Remember that new drug epidemic?

Oh, how the media love their drug scares. Recently, everyone was talking about the new drug krokodil, from Russia — some poison concoction that basically melts your flesh. It was the latest thing to hit the streets in the U.S. and was showing up all over the country.

Except… not so much.

Krokodil: This supposed new drug epidemic now seems faker than ever (and it already seemed very, very fake)

Disregard the American Journal of Medicine article, then [which was withdrawn], and we’re left with zero verified cases of krokodil abuse in the United States—some drug epidemic this is.

One of the things that had made me skeptical of the krokodil story was the question as to why people would want to use it, when there were other things available that didn’t, you know, eat your flesh.

The Dispatch piece goes on to explain why it’s unlikely that krokodil will ever catch on here. Krokodil is used in Russia and Eastern Europe because real heroin is scarce in those places, and, to an addict, a flesh-rotting heroin substitute synthesized from codeine and paint thinner is better than no heroin at all. But in the United States, heroin is not hard to find, and drug users here have no reason to resort to such desperate measures. As the Dispatch suggests, the only way that krokodil might become a thing is if the media keeps hyping it, thus leading curious people to try and acquire this famous new drug. Your move, journalists.

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14 Responses to Remember that new drug epidemic?

  1. Citizen Teus says:

    There would have to be two very big changes in the US for krocodil to become a real issue. 1). Heroin would have to be much harder to find (like in Russia), and 2) Codeine would have to be much easier to find (like in Russia). Neither of those things is in the least likely to happen. So, ummm, nope, nothing to see here.

  2. Howard says:

    The Time article on krocodil represents a trend in drug related articles that is by no means an isolated case.

    1). First, start of with a scary headline — “The World’s Deadliest Drug: Inside a Krokodil Cookhouse”. Ah yes, the words ‘Deadliest’ and ‘Drug’ right next to each other. Great start.

    2). Make sure an early sentence reads like this: ‘“There are now alarming stories that the monster could be at large in the U.S.,” writes Simon Shuster.’ Use of the words ‘monster’ and ‘at large’ is excellent here.

    3). Then completely refute what you just wrote with this information: ‘Shuster admits that “drug-enforcement officials say fears of an imminent krokodil epidemic are overblown.”’ Say WHAT?

    Of course, the author is hoping most people were shocked and gripped by the headline. Then shocked and scared witless by the first sentence. Then he hopes inattentive knuckleheads have already moved on to something else before reading the very next sentence. Or something like that…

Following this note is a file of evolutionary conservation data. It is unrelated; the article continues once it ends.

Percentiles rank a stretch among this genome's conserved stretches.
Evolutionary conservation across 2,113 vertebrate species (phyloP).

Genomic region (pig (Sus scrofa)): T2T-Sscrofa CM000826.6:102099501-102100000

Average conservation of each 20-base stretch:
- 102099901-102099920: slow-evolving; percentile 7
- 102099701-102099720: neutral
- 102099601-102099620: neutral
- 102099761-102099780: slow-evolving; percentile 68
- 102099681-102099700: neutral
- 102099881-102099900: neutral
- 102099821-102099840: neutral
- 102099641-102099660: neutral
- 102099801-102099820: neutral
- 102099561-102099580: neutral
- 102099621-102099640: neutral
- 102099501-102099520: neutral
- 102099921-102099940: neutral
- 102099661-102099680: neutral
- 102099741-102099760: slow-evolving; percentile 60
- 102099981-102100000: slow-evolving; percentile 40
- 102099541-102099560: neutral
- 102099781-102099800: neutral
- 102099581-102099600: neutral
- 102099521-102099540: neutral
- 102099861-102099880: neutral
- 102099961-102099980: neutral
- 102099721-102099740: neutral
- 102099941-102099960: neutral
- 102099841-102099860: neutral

Even journalistic scions over at Nation Enquirer and Weekly World News are likely shaking their heads at this form of shoddy whiplash journalism.

    • Howard says:

      Oops, misspelled krokodil. But I’m sure a more deadlier monstrosity will be derived from krokodil called krocodil. “Get the stuff spelled with a middle ‘c’, man. It not only eats your flesh, but your neighbors’ as well!”.

      And off we go.

  3. darkcycle says:

    This one set off the alarm bells right away. It was just too hysterical to be anything but garbage.
    The thing is, that with these ridiculous stories, there is always a cadre of willing dupes ready to launch out and repeat, repeat, repeat them. I encounter these folks somewhat regularly, and I can assure you, we’ll be hearing about “Krokodil” for a long time to come.

  4. Jillian Galloway says:

    So an effective prohibition on heroin would cause far more harm than what it’d prevent. I wonder where we’ve seen that happen before? …alcohol, cannabis.

  5. Servetus says:

    It’s a crock of krok about krokodil. The pictures of skin sores make no sense. If krokodil can do that to someone’s skin, why isn’t it doing it to their internal organs? Why aren’t people dead? Why would anyone use krokodil knowing what it can do? Krokodil looks more like a Russian government hoax designed to dissuade people from IV drug use, like putting graphic pictures on cigarette packages.

    • Malc says:

      Unfortunately, in Russia at least, krokodil is no hoax

    • claygooding says:

      I immeadiatly thought of the STD films we wtched in the service while waiting to ship out to VN,,there was some truth to them but the majority of the problems they showed were being encountered by people refusing to seek treatment early enough.

  6. Jean Valjean says:

    Just wow! Video of a woman with cerebal palsy who can hardly speak. Three hits on a pipe and she is transformed. How can the DEA continue with this charade about no medical uses?
    The transformation comes at 4:50 into the video.

  7. allan says:

    if’n I remember our last discussion on this the US story originated in AZ. It seems to me that there must be someone in AZ in journalism that could have a fine little story for themselves on the manufacturing of drug war propaganda. I guarantee the original story was manufactured and instigated by the friends of WOD.

    Any SSDP members also journalism students in AZ?

  8. Welcome to the future:

    This Former DEA Agent Is Going to Work in the Marijuana Business

    “You Can’t Sustain a Lie Like That Forever”
    ~ Dr Lester Grinspoon ~

  9. pfroelich2004 says:

    Well, I don’t know. Liquor is legal but I still love me some methanol!

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